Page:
Once I have an average over the 5 elections, then I take the absolute value because I only care about how close the elections are in those states. I don’t care which party is more likely to win. At this point, I take the inverse of this number. My reasoning is that this shows me the likelihood that any one voter will change the outcome of the election. If the average Δ for my state is 10,000, the odds that any voter will change the outcome are 1 in 10,000. At this point in the calculation, it does not matter if there are 200,000 total votes cast or 10,000,000 votes cast. What matters is the closeness of the election. (Later on, the total number of votes will matter indirectly. See below.)
Of course, this assumes that the vote is cast for one of the top two contenders for the election. I could calculate the odds for any third party that runs candidates with regularity each election cycle, but I would have to record the margin between that party’s candidate and the winning candidate in the state. If third parties are performing poorly, then the odds of a voting for a third party influencing the election decrease.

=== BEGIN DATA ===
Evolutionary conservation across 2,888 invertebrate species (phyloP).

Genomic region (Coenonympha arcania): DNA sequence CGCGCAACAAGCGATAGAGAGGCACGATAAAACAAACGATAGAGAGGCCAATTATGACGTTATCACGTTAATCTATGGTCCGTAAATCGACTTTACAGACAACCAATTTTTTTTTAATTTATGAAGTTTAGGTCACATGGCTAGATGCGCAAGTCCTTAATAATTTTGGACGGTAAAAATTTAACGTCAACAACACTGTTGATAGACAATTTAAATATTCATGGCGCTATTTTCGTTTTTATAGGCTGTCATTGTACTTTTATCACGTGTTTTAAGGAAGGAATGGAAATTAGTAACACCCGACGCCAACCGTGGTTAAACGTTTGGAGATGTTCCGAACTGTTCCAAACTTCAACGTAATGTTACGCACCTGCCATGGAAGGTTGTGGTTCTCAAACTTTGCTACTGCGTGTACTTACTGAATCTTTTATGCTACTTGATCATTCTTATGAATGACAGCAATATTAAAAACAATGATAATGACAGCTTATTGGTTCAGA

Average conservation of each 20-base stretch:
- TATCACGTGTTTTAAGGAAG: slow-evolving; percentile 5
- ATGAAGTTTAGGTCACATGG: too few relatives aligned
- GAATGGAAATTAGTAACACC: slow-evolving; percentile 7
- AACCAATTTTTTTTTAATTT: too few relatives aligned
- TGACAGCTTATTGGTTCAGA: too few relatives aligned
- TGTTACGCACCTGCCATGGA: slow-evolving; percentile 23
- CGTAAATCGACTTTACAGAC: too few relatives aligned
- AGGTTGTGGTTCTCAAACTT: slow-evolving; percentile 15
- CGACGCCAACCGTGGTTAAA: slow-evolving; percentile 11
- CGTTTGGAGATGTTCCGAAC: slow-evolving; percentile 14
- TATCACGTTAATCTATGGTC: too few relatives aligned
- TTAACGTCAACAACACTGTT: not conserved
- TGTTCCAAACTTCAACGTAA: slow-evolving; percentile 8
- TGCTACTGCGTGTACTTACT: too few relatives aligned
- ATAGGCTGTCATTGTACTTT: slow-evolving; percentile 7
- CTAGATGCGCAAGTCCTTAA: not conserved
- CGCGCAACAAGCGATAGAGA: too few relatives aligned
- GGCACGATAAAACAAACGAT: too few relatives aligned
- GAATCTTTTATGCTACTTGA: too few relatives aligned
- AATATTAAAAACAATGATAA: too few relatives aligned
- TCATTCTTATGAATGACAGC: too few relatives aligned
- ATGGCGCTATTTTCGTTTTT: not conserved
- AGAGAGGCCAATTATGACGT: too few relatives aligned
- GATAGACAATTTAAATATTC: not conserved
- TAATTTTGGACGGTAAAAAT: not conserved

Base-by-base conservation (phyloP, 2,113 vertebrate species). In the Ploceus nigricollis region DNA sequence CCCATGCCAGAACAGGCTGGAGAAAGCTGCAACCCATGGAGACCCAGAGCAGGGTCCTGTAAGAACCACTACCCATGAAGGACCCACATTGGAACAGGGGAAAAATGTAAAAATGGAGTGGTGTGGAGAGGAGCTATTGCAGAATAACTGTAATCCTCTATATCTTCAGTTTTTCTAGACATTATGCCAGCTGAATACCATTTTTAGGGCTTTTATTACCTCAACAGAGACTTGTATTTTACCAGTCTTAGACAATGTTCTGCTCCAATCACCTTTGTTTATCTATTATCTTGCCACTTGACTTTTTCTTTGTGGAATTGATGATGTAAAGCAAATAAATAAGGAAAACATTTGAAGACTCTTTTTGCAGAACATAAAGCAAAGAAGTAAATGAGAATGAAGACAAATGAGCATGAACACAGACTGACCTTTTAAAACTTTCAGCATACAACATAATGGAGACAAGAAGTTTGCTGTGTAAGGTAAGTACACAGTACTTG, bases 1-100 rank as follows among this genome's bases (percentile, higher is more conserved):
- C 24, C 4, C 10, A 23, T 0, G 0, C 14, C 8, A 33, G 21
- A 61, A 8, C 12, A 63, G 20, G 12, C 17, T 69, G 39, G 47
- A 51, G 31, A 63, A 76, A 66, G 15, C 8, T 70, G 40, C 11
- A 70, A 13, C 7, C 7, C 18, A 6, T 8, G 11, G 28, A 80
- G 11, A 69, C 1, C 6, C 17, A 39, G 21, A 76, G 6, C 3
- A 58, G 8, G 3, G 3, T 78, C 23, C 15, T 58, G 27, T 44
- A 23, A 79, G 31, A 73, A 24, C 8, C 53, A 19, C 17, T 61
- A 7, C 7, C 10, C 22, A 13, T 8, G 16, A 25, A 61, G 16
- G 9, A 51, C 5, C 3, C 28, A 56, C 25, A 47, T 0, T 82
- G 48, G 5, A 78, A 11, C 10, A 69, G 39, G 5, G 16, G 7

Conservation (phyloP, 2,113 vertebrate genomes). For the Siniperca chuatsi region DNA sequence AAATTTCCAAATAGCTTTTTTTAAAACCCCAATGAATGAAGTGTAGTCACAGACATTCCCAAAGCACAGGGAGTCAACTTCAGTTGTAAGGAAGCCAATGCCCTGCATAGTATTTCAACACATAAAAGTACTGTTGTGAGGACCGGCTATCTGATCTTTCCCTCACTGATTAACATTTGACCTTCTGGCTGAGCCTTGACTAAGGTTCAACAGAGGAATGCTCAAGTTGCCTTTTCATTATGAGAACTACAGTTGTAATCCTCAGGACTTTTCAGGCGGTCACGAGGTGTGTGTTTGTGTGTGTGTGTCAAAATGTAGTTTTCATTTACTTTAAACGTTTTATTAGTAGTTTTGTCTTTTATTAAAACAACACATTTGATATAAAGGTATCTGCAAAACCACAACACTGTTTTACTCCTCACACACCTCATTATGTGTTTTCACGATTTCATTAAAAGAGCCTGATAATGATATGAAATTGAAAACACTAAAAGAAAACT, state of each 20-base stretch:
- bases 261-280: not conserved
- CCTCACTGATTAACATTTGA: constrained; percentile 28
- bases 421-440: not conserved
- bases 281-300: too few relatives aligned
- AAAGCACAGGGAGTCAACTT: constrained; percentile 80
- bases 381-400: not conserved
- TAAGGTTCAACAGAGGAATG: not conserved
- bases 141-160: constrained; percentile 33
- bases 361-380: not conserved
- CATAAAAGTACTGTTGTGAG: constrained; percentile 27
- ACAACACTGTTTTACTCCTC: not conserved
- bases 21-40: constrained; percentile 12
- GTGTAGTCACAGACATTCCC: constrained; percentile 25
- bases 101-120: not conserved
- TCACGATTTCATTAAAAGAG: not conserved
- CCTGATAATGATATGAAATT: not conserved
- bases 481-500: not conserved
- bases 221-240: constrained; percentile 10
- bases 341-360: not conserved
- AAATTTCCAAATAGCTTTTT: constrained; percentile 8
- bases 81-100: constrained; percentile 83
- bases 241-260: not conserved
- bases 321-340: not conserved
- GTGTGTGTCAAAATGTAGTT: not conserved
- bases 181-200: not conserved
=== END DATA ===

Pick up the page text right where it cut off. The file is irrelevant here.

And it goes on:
However, this does not take into account situations where the voter would have voted for one of the major party candidates if the third party candidate was not on the ballot. A more sophisticated model would be needed for that situation and far more detailed data would also be needed. Based on raw numbers, there is no way to know which candidate would have been voted for if the third party candidate was not on the ballot. It might have been one of the major party candidates, but it might not have; it might have been another third party candidate, it might have been a write-in or no candidate might have received a vote from that voter.